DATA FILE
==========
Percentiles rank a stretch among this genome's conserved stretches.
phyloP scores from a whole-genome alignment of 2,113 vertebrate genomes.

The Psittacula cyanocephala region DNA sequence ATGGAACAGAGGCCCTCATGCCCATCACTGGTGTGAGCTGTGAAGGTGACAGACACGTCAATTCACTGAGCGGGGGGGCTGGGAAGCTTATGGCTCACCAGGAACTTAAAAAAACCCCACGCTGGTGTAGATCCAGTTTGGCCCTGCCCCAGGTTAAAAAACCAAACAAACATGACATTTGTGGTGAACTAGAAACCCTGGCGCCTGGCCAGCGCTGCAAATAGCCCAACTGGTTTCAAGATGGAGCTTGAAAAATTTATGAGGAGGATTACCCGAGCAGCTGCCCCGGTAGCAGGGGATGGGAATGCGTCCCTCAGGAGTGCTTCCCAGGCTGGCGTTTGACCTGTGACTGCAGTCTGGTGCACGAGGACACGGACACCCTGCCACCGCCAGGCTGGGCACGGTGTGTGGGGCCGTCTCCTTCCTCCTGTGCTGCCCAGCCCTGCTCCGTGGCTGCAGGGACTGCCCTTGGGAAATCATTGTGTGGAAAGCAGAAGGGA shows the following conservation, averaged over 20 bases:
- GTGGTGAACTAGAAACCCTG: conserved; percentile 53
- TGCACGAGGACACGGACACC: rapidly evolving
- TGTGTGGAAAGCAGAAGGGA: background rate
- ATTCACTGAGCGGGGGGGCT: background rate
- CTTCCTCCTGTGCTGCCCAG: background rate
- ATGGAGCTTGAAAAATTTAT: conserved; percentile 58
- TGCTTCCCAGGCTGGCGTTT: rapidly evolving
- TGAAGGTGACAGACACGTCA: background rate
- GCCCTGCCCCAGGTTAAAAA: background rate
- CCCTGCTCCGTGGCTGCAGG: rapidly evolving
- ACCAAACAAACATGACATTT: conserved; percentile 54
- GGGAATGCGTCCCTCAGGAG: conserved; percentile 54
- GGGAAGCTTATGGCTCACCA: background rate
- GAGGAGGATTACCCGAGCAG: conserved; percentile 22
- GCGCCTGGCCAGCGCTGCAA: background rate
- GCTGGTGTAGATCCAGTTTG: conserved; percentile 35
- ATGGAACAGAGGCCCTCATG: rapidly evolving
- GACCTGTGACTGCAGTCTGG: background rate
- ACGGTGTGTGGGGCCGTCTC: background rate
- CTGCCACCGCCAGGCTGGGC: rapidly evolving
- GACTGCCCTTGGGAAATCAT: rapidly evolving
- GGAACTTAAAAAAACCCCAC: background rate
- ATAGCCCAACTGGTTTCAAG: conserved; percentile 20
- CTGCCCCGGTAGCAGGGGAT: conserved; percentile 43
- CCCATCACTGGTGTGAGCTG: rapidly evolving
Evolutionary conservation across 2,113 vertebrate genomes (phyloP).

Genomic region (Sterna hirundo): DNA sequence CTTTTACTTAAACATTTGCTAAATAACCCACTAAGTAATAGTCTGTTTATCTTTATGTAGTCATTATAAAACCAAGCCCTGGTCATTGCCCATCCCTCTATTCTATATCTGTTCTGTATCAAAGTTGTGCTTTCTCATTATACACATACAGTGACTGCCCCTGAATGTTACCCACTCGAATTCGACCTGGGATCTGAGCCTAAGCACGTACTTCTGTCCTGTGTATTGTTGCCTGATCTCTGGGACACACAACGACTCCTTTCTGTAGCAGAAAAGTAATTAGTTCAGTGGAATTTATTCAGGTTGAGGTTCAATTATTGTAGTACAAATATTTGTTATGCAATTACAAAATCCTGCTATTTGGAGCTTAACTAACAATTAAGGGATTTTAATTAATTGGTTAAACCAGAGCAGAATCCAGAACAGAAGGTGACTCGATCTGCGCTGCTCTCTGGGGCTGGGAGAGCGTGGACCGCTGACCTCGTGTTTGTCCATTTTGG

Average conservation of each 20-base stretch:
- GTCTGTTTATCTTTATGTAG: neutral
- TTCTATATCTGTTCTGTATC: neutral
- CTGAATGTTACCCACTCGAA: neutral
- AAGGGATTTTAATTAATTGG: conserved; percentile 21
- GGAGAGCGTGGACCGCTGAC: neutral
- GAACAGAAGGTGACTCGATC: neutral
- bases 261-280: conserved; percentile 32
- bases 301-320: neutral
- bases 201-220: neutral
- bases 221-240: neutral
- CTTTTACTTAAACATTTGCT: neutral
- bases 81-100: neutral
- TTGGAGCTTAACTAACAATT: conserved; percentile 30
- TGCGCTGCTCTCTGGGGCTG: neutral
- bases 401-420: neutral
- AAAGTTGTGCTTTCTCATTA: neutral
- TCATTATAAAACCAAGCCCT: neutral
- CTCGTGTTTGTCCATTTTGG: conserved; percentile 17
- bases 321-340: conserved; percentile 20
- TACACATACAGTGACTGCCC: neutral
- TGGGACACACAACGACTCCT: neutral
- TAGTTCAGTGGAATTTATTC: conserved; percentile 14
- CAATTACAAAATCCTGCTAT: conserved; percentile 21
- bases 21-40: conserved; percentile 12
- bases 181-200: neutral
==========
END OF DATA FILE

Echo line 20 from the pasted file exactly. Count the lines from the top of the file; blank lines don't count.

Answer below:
- ATGGAACAGAGGCCCTCATG: rapidly evolving